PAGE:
Clinical Corner logoSkand Shekhar, MD, is a clinical fellow in adult endocrinology in NIH’s Inter-Institute Endocrinology Training Program. We encourage you to check out his inspirational words on clinical fellowship during a pandemic in our May Clinical Corner column. For our annual arts issue, we learn a bit more about Dr. Shekhar, including his interests in landscape photography.

For his medical training, Dr. Shekhar attended medical school at the University of Delhi, India. He completed his residency training in internal medicine and medical chief residency in Saint Peter’s University Hospital/Rutgers Robert Wood Johnson Medical School in New Jersey. Dr. Shekhar’s research interests include reproductive endocrinology, neuroendocrinology, and thyroid disorders.

We asked Dr. Shekhar a few questions about himself to get to know the person behind the degree. Introducing Dr. Shekhar:

Dr. Shekhar photographic cherry blossoms

Where are you from, and what path brought you to NIH?

I grew up in New Delhi, India and always dreamed of being an academic physician, being born in a family of doctors. While in medical school, I quickly realized that medical research deeply interested me, making me feel like I would be able to leave a long-lasting mark and, in the process, move medicine forward.

In the second year of medical school, I conducted a study in pediatric malnutrition, which went on to influence government policy in India, affirming my belief in the power of medical research. Pursuing this interest, I decided to explore my options for postgraduate medical training in the United States. In 2013, I was accepted for a clinical endocrinology rotation at NIH for the fourth year of my medical school training.

From the day I entered the NIH campus, my imagination was captured, and I was inspired to return to this institution in the future. After completing my internal medicine residency in New Jersey, I was accepted into a clinical fellowship in endocrinology at NIH, allowing me to join the specialty and institution of my dreams. I have been living that dream since 2018 and have enjoyed every moment of it.

What influenced you to study endocrinology in particular?

When I entered medical school, I searched for a field where I could apply basic physiology knowledge to improve human health and deepen our understanding of human evolutionary processes. I firmly believe that a global approach to modern diseases goes a long way in providing long term solutions. I joined reproductive endocrinology research and found the world of hormones to be fascinating. By modifying the hormonal milieu, one could prevent and cure cardiovascular disease, infertility, diabetes, obesity and hypertension—to name a few examples of modern conditions plaguing humanity.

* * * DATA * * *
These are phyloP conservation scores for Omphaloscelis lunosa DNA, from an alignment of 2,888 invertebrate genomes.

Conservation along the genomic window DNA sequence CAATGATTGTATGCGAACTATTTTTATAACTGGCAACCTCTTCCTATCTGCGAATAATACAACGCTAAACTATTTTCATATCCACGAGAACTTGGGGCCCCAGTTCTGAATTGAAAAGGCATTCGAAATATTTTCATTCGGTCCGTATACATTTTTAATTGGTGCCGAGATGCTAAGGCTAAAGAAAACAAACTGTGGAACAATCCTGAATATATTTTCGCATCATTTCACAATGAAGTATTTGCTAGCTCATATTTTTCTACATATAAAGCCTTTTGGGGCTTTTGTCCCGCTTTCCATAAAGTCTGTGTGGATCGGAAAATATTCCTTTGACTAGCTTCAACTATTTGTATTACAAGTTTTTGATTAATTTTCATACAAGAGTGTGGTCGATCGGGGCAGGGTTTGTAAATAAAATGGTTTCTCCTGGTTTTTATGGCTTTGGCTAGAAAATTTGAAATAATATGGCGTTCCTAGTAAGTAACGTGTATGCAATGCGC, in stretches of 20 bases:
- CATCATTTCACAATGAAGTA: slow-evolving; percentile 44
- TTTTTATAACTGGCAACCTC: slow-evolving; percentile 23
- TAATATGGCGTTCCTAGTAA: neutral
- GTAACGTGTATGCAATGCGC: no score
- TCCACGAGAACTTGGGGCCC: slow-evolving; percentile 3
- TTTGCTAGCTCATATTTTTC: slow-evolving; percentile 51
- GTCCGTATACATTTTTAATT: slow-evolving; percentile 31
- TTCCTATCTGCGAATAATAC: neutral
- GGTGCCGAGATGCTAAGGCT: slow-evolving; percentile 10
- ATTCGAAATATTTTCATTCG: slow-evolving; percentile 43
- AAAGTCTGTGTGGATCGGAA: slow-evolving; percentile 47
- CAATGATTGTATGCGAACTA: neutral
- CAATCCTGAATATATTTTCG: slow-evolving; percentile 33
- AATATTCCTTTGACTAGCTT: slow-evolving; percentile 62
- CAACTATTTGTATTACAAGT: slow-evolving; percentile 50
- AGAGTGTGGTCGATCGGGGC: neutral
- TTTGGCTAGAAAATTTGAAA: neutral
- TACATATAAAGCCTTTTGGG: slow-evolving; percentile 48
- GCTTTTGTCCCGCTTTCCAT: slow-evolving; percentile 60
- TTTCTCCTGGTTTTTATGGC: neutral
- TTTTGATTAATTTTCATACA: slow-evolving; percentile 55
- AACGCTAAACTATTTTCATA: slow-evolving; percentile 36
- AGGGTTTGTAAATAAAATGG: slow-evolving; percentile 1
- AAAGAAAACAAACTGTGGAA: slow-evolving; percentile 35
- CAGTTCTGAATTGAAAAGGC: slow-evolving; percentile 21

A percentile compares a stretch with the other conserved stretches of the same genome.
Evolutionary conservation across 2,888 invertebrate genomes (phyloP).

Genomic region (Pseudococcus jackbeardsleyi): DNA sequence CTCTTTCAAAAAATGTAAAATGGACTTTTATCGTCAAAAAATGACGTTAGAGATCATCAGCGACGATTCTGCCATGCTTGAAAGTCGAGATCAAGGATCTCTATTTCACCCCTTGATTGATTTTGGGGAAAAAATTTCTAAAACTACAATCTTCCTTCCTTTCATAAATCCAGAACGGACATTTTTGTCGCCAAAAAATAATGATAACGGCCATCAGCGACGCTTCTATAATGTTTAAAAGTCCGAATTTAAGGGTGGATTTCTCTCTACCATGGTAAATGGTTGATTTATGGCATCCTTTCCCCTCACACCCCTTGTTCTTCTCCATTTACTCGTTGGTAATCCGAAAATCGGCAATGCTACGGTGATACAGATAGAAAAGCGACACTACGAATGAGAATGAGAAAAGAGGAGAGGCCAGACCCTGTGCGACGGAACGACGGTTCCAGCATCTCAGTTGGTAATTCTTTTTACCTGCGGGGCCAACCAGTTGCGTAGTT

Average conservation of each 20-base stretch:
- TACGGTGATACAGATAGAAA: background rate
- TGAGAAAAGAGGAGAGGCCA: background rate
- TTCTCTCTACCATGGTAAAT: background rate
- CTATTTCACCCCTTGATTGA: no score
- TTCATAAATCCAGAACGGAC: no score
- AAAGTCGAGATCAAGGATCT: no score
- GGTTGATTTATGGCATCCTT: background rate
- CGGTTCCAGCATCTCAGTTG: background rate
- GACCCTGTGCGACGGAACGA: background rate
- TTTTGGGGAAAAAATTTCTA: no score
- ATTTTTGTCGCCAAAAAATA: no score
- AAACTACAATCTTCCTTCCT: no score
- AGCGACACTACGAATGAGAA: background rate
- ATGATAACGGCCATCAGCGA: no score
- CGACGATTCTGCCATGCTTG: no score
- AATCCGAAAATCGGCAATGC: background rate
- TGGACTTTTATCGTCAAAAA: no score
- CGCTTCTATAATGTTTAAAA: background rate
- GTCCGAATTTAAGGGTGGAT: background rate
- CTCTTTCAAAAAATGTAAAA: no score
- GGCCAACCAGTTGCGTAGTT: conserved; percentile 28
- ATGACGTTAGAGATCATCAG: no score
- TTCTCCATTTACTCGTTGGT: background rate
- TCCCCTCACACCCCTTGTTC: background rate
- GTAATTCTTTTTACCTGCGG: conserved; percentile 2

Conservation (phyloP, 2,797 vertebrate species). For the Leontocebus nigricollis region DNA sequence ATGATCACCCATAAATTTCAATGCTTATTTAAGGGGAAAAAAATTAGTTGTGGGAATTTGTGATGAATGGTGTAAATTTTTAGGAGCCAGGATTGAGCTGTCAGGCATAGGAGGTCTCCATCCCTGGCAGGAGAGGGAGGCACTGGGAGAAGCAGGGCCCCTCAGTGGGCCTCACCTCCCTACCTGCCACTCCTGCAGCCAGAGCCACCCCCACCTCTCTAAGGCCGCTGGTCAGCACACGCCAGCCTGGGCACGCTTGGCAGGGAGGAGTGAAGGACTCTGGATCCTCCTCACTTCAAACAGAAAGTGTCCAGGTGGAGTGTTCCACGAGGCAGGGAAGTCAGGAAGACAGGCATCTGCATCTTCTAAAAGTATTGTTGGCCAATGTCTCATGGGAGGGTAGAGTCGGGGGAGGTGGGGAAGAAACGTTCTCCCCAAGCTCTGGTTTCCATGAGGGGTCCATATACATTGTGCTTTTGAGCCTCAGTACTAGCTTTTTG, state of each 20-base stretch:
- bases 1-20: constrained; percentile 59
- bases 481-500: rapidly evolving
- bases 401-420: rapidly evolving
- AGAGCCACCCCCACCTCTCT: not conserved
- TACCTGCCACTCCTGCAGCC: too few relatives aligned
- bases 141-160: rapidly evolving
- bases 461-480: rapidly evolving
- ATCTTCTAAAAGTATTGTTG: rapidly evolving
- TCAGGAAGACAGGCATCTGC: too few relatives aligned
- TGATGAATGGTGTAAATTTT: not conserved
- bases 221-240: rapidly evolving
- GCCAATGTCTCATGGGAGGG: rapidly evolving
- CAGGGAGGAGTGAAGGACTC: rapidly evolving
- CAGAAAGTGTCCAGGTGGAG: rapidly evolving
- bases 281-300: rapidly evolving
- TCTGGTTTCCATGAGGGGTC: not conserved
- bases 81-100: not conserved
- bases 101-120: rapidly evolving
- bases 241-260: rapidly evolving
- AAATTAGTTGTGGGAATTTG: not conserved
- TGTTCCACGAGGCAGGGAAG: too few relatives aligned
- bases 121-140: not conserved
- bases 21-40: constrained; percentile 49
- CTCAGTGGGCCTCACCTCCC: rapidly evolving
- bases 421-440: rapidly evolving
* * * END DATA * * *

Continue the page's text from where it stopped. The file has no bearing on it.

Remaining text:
Nearly all non-communicable conditions and some infectious conditions, including COVID-19, are influenced by hormonal alterations. To be able to help many people with these diseases, as well as to pursue my scientific endeavors, I decided to train in endocrinology. My endocrinology training experience has exceeded my expectations in terms of both providing clinical benefit to those in need and contributing to the advancement of medical sciences.

What is your most memorable experience so far while at NICHD?

This is a very difficult question to answer purely because I have innumerable memorable moments—from seeing basic physiology applications in the clinical care of patients with the rarest of rare conditions to assisting with developing “first-in-human” diagnostic and therapeutic strategies. However, I am reminded of two unforgettable moments. The first was my meeting with Drs. Francis Collins and Anthony Fauci in the first year of fellowship. I was inspired by their humility, their words of guidance for physician scientists in training, and their enthusiasm for science. The second was my meeting with Dr. Michael Young, the Nobel laureate in medicine in 2017, when he visited the NIH. He shared his experiences with a small group of us and encouraged us to pursue our scientific interests ceaselessly.

In your profile on the NICHD website, you mention you enjoy landscape photography. How did you become interested in it, and what do you like about it?

My interests outside academic medicine are many, but the major ones include travelling and photography. Photography initially started as a part of travelling but has evolved into an independent hobby for me. I love the fact that every picture can speak a thousand words and convey a story without a script. It allows me to take my mind off everything else and enjoy nature’s beauty. I am still a work in progress, but I’m happy to share a few pictures that I’ve captured.

Photo of cherry blossom branches

“Cherry Blossom season in Tidal Basin” in Washington, DC
Photo by Skand Shekhar, MD, DABIM

Aerial shot of Kauai coastline with resorts

Kauai, Hawaii
Photo by Skand Shekhar, MD, DABIM

Bright blue waves churning around rocks

“On the Rocks,” Oahu, Hawaii
Photo by Skand Shekhar, MD, DABIM

Photo of a rainbow over Kauai's mountain ridges

“Paradise” in Kauai, Hawaii
Photo by Skand Shekhar, MD, DABIM